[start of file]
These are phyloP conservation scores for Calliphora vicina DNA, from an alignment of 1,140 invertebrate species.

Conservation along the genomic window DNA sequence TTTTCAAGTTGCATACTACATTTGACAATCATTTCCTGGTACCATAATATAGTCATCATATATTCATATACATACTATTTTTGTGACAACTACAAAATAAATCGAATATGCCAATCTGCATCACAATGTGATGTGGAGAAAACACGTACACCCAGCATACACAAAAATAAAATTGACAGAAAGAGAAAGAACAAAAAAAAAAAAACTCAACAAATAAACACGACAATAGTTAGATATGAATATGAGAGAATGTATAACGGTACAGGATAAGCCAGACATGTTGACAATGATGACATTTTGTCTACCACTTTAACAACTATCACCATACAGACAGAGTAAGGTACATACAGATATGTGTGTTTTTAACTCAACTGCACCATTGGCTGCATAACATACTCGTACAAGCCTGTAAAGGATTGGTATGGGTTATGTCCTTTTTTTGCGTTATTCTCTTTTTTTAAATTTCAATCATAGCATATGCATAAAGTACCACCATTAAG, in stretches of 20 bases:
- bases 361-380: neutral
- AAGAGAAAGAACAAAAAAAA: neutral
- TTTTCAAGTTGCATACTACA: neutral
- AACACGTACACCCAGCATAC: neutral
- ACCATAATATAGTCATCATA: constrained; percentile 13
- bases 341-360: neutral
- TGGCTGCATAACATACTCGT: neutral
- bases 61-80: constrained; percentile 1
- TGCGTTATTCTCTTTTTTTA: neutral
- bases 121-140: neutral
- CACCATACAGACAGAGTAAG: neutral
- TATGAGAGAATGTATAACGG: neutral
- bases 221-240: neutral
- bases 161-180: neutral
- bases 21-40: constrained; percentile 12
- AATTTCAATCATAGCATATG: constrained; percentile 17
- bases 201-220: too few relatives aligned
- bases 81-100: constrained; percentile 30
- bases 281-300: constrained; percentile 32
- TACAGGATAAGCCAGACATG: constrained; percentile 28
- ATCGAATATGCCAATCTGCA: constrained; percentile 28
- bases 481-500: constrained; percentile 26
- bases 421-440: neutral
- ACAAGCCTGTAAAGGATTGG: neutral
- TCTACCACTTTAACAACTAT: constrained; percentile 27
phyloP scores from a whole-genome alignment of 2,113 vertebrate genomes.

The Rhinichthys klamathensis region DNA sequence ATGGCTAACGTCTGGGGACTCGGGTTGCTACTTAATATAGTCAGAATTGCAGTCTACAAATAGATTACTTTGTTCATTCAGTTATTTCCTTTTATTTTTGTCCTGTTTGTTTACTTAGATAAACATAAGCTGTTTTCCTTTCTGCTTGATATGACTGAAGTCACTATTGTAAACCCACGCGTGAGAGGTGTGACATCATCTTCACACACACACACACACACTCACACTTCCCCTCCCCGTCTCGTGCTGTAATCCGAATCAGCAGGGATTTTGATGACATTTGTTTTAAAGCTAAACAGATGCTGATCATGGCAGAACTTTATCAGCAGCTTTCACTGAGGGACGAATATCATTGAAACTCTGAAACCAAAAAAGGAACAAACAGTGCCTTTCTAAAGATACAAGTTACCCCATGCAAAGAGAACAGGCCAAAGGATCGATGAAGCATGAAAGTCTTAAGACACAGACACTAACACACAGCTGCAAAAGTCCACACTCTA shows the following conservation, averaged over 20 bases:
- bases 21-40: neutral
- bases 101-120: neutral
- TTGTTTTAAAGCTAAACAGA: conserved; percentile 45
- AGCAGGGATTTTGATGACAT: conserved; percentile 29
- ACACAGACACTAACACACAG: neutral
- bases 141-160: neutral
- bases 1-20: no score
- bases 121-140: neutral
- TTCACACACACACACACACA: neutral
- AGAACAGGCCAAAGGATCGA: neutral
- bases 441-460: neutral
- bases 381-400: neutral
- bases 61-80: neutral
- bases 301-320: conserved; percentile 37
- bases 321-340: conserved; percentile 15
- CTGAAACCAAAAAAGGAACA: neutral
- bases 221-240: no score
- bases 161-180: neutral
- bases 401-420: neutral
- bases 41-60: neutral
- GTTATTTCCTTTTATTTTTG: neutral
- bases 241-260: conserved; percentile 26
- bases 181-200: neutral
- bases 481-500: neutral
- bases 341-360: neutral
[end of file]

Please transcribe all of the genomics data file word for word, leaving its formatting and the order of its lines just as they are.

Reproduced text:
These are phyloP conservation scores for Calliphora vicina DNA, from an alignment of 1,140 invertebrate species.

Conservation along the genomic window DNA sequence TTTTCAAGTTGCATACTACATTTGACAATCATTTCCTGGTACCATAATATAGTCATCATATATTCATATACATACTATTTTTGTGACAACTACAAAATAAATCGAATATGCCAATCTGCATCACAATGTGATGTGGAGAAAACACGTACACCCAGCATACACAAAAATAAAATTGACAGAAAGAGAAAGAACAAAAAAAAAAAAACTCAACAAATAAACACGACAATAGTTAGATATGAATATGAGAGAATGTATAACGGTACAGGATAAGCCAGACATGTTGACAATGATGACATTTTGTCTACCACTTTAACAACTATCACCATACAGACAGAGTAAGGTACATACAGATATGTGTGTTTTTAACTCAACTGCACCATTGGCTGCATAACATACTCGTACAAGCCTGTAAAGGATTGGTATGGGTTATGTCCTTTTTTTGCGTTATTCTCTTTTTTTAAATTTCAATCATAGCATATGCATAAAGTACCACCATTAAG, in stretches of 20 bases:
- bases 361-380: neutral
- AAGAGAAAGAACAAAAAAAA: neutral
- TTTTCAAGTTGCATACTACA: neutral
- AACACGTACACCCAGCATAC: neutral
- ACCATAATATAGTCATCATA: constrained; percentile 13
- bases 341-360: neutral
- TGGCTGCATAACATACTCGT: neutral
- bases 61-80: constrained; percentile 1
- TGCGTTATTCTCTTTTTTTA: neutral
- bases 121-140: neutral
- CACCATACAGACAGAGTAAG: neutral
- TATGAGAGAATGTATAACGG: neutral
- bases 221-240: neutral
- bases 161-180: neutral
- bases 21-40: constrained; percentile 12
- AATTTCAATCATAGCATATG: constrained; percentile 17
- bases 201-220: too few relatives aligned
- bases 81-100: constrained; percentile 30
- bases 281-300: constrained; percentile 32
- TACAGGATAAGCCAGACATG: constrained; percentile 28
- ATCGAATATGCCAATCTGCA: constrained; percentile 28
- bases 481-500: constrained; percentile 26
- bases 421-440: neutral
- ACAAGCCTGTAAAGGATTGG: neutral
- TCTACCACTTTAACAACTAT: constrained; percentile 27
phyloP scores from a whole-genome alignment of 2,113 vertebrate genomes.

The Rhinichthys klamathensis region DNA sequence ATGGCTAACGTCTGGGGACTCGGGTTGCTACTTAATATAGTCAGAATTGCAGTCTACAAATAGATTACTTTGTTCATTCAGTTATTTCCTTTTATTTTTGTCCTGTTTGTTTACTTAGATAAACATAAGCTGTTTTCCTTTCTGCTTGATATGACTGAAGTCACTATTGTAAACCCACGCGTGAGAGGTGTGACATCATCTTCACACACACACACACACACTCACACTTCCCCTCCCCGTCTCGTGCTGTAATCCGAATCAGCAGGGATTTTGATGACATTTGTTTTAAAGCTAAACAGATGCTGATCATGGCAGAACTTTATCAGCAGCTTTCACTGAGGGACGAATATCATTGAAACTCTGAAACCAAAAAAGGAACAAACAGTGCCTTTCTAAAGATACAAGTTACCCCATGCAAAGAGAACAGGCCAAAGGATCGATGAAGCATGAAAGTCTTAAGACACAGACACTAACACACAGCTGCAAAAGTCCACACTCTA shows the following conservation, averaged over 20 bases:
- bases 21-40: neutral
- bases 101-120: neutral
- TTGTTTTAAAGCTAAACAGA: conserved; percentile 45
- AGCAGGGATTTTGATGACAT: conserved; percentile 29
- ACACAGACACTAACACACAG: neutral
- bases 141-160: neutral
- bases 1-20: no score
- bases 121-140: neutral
- TTCACACACACACACACACA: neutral
- AGAACAGGCCAAAGGATCGA: neutral
- bases 441-460: neutral
- bases 381-400: neutral
- bases 61-80: neutral
- bases 301-320: conserved; percentile 37
- bases 321-340: conserved; percentile 15
- CTGAAACCAAAAAAGGAACA: neutral
- bases 221-240: no score
- bases 161-180: neutral
- bases 401-420: neutral
- bases 41-60: neutral
- GTTATTTCCTTTTATTTTTG: neutral
- bases 241-260: conserved; percentile 26
- bases 181-200: neutral
- bases 481-500: neutral
- bases 341-360: neutral